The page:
The New Daubert Standard: Implications of Amended FRE 702

In December of 2023, Federal Rule of Evidence 702 was amended. This provision is commonly known as the Daubert standard. The Advisory Comments state the amendment is only intended to clarify the standard and promote uniformity across courts. In practice, however, this amendment may have changed the way federal judges evaluate expert testimony. Accordingly, attorneys and expert witnesses must adapt and make some changes to the way expert testimony is presented in litigation. Here are a few things to keep in mind:

What is FRE 702?

Federal Rule of Evidence (FRE) 702 lists the specific elements required for the admissibility of expert opinion testimony. Codified in 2000, FRE 702 was developed from a series of cases, known as the Daubert trilogy: Daubert v. Merrell Dow Pharmaceuticals, Inc., 509 U.S. 579 (1993), General Electric Co. v. Joiner, 522 U.S. 136 (1997), and Kumho Tire Co. v. Carmichael, 526 U.S. 137 (1999). These cases required District Court judges to be gatekeepers and charged them with the responsibility of excluding unreliable expert testimony.

Daubert Standard Criteria

Two criteria are employed when courts consider the admissibility of expert testimony. The relevance criterion ensures that the expert’s testimony is relevant to the facts of the case, i.e., does the expert’s specialized knowledge “assist the trier of fact to understand the evidence or to determine a fact in issue[?]”. (FRE 702(a).) The reliability criterion assesses whether the expert’s methods are scientifically valid. Courts generally consider the following Daubert factors: “(1) whether the theory can be and has been tested, (2) whether the theory has been peer reviewed and published, (3) what the theory’s known or potential error rate is, and (4) whether the theory enjoys general acceptance in the applicable scientific community.” Daubert, 509 U.S. at 593-94.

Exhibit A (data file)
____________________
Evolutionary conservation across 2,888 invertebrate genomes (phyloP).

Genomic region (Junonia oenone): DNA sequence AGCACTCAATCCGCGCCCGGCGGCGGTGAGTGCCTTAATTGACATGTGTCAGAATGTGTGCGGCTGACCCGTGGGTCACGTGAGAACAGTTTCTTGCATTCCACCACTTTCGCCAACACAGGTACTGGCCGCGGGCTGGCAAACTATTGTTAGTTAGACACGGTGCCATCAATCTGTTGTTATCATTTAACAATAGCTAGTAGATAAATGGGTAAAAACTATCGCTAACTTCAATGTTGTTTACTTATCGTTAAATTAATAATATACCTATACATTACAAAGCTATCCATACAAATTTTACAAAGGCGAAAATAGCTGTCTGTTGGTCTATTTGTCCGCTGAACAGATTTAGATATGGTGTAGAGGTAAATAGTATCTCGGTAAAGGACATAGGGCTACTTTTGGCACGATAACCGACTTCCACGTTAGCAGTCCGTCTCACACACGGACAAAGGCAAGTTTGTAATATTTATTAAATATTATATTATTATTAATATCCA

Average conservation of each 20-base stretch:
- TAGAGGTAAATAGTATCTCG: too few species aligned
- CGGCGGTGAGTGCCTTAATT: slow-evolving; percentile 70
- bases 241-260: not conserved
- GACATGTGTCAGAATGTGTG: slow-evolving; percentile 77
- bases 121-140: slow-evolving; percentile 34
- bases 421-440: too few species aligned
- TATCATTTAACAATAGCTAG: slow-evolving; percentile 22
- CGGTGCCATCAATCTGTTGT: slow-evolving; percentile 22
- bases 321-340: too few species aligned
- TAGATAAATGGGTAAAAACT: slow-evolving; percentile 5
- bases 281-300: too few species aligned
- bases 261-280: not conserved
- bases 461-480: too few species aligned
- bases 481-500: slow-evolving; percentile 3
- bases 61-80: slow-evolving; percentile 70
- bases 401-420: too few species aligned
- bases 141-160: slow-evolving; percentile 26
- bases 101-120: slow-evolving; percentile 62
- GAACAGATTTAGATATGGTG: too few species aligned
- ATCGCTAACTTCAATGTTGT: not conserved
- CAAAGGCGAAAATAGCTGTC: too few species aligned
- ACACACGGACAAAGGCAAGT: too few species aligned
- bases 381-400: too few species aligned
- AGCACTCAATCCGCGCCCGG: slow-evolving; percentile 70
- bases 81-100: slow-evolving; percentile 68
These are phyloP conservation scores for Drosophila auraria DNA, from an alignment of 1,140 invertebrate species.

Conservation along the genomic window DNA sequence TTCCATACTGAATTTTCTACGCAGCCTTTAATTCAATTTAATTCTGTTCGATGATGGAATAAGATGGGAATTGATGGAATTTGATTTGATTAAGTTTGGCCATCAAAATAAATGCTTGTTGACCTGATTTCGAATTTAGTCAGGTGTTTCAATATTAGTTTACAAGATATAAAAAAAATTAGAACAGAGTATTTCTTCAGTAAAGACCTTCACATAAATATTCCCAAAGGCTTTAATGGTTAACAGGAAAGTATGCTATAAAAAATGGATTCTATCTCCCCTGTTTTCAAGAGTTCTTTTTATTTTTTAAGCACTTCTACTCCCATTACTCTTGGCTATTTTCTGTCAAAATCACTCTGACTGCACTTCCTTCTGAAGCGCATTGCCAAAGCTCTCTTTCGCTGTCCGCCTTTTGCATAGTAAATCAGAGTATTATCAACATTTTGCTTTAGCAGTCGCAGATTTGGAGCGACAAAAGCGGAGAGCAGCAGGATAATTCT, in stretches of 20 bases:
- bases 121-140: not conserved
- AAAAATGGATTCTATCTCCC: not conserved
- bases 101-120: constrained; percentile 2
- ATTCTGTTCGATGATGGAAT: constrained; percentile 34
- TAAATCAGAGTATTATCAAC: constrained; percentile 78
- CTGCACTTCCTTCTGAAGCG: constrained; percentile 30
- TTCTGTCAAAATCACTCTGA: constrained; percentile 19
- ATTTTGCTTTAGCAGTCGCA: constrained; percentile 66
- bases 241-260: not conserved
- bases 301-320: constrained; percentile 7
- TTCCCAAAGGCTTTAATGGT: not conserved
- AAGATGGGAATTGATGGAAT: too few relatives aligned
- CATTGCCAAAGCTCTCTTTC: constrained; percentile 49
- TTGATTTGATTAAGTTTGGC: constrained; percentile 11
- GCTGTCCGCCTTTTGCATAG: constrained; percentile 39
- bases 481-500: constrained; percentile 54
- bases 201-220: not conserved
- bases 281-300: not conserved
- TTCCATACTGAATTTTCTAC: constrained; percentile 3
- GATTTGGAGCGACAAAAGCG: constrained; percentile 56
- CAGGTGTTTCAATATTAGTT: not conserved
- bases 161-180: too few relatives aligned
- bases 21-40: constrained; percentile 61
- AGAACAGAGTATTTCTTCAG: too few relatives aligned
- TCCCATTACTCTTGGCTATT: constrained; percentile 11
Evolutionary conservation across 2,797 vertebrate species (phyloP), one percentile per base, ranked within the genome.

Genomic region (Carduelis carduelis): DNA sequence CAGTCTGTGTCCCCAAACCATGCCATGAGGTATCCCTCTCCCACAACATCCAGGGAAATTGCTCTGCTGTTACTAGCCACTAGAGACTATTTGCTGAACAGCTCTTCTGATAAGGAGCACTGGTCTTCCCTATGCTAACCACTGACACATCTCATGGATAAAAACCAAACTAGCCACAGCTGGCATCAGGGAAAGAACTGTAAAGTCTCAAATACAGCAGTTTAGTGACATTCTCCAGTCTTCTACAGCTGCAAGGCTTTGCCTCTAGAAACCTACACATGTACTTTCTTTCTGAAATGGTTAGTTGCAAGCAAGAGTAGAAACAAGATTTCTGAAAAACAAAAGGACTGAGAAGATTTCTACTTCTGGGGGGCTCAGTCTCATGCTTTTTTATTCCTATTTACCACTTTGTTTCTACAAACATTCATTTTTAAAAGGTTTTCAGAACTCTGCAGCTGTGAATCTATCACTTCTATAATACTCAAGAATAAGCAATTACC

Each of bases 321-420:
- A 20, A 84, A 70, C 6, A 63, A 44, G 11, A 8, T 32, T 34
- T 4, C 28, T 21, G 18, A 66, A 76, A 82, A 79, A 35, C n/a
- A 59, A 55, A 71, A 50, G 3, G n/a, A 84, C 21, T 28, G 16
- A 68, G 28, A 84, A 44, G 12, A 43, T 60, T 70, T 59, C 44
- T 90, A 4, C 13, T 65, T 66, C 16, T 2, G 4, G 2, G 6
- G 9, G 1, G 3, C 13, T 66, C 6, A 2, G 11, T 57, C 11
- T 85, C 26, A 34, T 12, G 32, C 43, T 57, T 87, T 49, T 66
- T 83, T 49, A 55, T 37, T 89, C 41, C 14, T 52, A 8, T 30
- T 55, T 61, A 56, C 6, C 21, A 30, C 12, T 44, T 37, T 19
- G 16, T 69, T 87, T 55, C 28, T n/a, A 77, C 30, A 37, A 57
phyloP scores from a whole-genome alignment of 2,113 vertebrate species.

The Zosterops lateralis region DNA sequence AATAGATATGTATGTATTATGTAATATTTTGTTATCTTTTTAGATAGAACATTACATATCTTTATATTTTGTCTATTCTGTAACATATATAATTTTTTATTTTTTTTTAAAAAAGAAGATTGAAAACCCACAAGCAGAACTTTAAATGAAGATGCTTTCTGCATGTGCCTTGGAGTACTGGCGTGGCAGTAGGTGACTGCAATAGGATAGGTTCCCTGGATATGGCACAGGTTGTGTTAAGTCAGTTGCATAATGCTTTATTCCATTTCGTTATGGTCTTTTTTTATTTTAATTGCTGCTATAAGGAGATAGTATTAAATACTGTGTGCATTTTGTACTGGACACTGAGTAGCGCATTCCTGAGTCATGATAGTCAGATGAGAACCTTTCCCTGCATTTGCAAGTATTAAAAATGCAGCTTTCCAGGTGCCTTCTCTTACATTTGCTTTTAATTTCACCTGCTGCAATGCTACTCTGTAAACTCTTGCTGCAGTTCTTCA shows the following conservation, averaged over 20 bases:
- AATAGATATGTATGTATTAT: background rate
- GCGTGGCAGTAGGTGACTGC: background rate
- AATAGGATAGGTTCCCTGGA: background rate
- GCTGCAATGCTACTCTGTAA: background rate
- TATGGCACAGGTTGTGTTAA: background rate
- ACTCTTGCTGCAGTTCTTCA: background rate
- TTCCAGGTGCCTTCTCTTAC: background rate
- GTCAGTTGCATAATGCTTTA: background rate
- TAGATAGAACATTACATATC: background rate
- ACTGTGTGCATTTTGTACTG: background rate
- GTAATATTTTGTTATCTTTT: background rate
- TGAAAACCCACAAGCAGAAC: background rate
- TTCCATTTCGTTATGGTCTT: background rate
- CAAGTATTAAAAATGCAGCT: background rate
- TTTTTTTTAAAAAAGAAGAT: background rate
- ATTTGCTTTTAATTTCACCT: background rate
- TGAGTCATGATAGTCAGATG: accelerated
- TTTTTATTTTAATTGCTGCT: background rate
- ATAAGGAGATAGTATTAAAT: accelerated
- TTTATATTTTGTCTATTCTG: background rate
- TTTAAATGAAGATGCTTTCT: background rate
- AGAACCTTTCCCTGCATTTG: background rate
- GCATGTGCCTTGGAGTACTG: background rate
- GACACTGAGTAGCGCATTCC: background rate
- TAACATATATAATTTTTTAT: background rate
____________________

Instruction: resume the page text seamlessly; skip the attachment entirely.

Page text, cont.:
Issues With the “Old” FRE 702

A review of trial court opinions regarding FRE 702 by the Judicial Conference Committee on Rules of Practice and Procedure found that the existing FRE 702 was not applied uniformly. Some judges were affording expert testimony a presumption of admissibility, rather than ensuring, by a preponderance of the evidence, that reliable expert evidence reached the jury.